“Moral rights” are the rights individual creators have in relation to copyright works or films they have created. Moral rights are separate from the “economic rights” of the copyright owner. The creator of a work, who holds moral rights, is not necessarily the owner of copyright in the work. This is sometimes expressed as ‘all rights reserved’.
Creators have three moral rights. These are the right:
Moral rights apply to:
The University of Notre Dame Australia 'Intellectual Property Policy' prescribes who owns the copyright in works created by Notre Dame staff and students. Generally Notre Dame students own the copyright in their work (including most theses), while the University owns the copyright in course materials and computer works created by staff and in some other cases (e.g. University-commissioned works). Generally the University does not claim ownership of other copyright works created by staff but instead claims a royalty-free non-exclusive licence to use them.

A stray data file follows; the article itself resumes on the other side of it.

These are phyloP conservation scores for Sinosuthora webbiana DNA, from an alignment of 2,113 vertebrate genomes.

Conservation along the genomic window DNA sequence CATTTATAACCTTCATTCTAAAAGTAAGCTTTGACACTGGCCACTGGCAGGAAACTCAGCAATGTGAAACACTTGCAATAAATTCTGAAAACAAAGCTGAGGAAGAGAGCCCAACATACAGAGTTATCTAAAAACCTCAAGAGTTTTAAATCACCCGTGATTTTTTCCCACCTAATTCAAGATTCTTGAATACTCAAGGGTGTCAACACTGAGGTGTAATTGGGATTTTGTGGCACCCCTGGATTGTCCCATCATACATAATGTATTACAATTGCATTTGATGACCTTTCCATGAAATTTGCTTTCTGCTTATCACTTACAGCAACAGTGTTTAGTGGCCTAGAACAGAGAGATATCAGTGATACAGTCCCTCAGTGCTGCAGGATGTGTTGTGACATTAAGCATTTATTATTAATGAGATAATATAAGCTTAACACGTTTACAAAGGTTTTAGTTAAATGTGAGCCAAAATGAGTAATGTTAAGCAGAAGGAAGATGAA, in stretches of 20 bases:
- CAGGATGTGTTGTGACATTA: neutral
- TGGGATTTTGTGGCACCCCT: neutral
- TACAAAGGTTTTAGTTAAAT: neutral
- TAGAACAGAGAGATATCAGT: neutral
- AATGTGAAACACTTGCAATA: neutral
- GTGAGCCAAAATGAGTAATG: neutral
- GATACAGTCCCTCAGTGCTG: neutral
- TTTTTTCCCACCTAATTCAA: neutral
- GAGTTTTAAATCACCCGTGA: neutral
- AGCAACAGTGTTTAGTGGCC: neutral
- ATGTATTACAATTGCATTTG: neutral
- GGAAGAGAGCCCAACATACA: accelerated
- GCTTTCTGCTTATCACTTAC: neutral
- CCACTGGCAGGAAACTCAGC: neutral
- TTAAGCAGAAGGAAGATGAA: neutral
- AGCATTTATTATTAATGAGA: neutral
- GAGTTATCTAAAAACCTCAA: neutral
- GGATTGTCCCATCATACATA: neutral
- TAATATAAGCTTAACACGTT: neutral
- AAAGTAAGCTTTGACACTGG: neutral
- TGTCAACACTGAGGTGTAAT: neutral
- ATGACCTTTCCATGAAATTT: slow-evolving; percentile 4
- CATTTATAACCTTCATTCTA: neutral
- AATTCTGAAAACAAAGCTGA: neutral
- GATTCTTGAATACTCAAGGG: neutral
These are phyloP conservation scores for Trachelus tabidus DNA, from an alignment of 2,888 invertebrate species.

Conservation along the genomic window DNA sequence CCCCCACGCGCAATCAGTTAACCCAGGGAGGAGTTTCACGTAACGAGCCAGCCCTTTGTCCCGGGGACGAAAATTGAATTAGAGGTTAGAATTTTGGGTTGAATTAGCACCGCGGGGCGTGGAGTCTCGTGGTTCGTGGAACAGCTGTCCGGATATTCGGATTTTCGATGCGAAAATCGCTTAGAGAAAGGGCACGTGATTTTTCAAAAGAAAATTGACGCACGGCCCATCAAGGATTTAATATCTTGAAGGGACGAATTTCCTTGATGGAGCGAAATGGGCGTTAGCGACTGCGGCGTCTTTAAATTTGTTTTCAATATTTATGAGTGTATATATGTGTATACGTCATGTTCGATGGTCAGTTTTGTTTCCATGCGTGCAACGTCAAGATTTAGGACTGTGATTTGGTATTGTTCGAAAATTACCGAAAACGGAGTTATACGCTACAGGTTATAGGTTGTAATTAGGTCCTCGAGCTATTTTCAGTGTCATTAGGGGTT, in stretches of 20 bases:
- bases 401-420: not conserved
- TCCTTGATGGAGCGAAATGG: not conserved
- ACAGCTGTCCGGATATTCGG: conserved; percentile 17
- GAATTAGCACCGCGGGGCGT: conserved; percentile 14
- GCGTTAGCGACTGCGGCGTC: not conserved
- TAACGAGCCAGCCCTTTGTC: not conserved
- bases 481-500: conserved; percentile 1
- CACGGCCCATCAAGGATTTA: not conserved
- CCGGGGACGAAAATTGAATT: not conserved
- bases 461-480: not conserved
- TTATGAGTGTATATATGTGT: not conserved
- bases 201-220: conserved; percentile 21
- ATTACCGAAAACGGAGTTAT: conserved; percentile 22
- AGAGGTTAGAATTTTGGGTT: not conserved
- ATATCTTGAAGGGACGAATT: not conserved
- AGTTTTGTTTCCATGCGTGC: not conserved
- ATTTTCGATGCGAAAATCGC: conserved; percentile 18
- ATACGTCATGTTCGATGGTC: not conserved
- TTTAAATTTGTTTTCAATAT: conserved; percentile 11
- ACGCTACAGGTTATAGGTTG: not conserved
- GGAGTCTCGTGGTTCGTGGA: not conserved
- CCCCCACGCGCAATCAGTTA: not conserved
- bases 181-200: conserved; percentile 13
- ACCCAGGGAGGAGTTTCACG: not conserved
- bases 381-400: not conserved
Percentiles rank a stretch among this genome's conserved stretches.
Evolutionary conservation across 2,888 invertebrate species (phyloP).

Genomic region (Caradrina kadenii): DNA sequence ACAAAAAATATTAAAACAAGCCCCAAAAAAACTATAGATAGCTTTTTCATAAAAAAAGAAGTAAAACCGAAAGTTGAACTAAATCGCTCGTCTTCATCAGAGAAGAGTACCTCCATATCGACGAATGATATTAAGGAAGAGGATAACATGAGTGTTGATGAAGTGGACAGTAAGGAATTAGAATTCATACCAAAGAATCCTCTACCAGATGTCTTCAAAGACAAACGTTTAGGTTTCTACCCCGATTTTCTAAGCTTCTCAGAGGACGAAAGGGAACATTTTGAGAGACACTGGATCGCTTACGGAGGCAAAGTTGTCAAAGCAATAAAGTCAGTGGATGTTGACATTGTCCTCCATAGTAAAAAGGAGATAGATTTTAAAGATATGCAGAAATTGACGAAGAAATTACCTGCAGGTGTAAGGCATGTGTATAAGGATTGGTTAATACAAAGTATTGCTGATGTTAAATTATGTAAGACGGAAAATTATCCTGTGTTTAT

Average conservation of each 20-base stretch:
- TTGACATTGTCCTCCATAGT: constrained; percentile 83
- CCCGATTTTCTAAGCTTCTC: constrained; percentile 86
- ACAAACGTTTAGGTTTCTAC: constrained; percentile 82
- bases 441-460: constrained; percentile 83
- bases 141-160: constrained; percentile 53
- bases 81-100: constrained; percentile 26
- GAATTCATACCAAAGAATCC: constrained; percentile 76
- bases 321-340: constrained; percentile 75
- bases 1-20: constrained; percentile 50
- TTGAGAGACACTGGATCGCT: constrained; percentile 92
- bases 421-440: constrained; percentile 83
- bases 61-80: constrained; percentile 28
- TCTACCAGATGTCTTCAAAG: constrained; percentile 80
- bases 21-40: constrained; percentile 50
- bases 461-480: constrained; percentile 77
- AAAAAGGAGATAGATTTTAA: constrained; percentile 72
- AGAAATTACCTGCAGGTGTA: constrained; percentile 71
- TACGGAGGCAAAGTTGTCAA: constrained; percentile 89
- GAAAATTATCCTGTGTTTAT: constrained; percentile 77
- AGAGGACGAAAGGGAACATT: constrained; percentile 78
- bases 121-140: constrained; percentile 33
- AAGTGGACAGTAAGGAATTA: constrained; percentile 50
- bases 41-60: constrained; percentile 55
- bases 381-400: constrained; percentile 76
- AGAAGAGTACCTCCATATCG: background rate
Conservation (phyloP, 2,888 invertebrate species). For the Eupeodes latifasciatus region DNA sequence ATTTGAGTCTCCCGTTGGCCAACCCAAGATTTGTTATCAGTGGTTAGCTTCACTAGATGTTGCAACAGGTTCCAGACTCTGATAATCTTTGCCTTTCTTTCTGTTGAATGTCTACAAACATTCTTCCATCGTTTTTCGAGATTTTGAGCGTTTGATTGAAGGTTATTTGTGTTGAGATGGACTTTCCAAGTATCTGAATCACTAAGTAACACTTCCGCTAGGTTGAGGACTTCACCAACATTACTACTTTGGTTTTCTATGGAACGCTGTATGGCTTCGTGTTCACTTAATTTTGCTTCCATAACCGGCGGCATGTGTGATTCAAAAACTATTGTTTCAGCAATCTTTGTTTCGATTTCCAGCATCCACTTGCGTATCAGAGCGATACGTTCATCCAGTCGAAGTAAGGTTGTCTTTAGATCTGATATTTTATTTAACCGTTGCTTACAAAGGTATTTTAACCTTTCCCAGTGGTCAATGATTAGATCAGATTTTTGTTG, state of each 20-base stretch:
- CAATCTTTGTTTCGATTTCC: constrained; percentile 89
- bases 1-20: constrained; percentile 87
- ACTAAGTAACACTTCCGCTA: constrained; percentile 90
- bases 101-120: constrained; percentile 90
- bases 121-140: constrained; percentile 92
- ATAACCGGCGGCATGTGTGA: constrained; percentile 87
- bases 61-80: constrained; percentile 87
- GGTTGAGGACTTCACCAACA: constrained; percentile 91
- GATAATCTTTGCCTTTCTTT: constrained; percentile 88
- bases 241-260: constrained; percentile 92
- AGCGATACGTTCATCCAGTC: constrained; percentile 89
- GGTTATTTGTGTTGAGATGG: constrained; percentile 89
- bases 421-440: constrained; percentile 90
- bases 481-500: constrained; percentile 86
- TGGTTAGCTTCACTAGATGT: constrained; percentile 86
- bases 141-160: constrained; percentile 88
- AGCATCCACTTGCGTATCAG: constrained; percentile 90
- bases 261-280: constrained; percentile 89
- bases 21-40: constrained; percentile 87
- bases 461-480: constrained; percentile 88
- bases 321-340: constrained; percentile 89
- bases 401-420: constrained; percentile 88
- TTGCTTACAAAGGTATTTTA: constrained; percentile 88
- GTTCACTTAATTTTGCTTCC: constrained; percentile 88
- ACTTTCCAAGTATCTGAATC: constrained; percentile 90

Please see the Intellectual Property Policy for more information.
A useful guide to the current default policies of publishers regarding copyright, use of pre- and post-prints etc is available at SHERPA.
Reference: Australian Copyright Council. Information Sheet: Assigning & Licensing Rights (G024v11). Retrieved from http://www.copyright.org.au/
Please see the following links for more information:
The Copyright Amendment (Moral Rights) Act 2000 amends the Copyright Act by providing two new "moral rights" for individual creators:
For more information please see the following Australian Copyright Council Information sheet: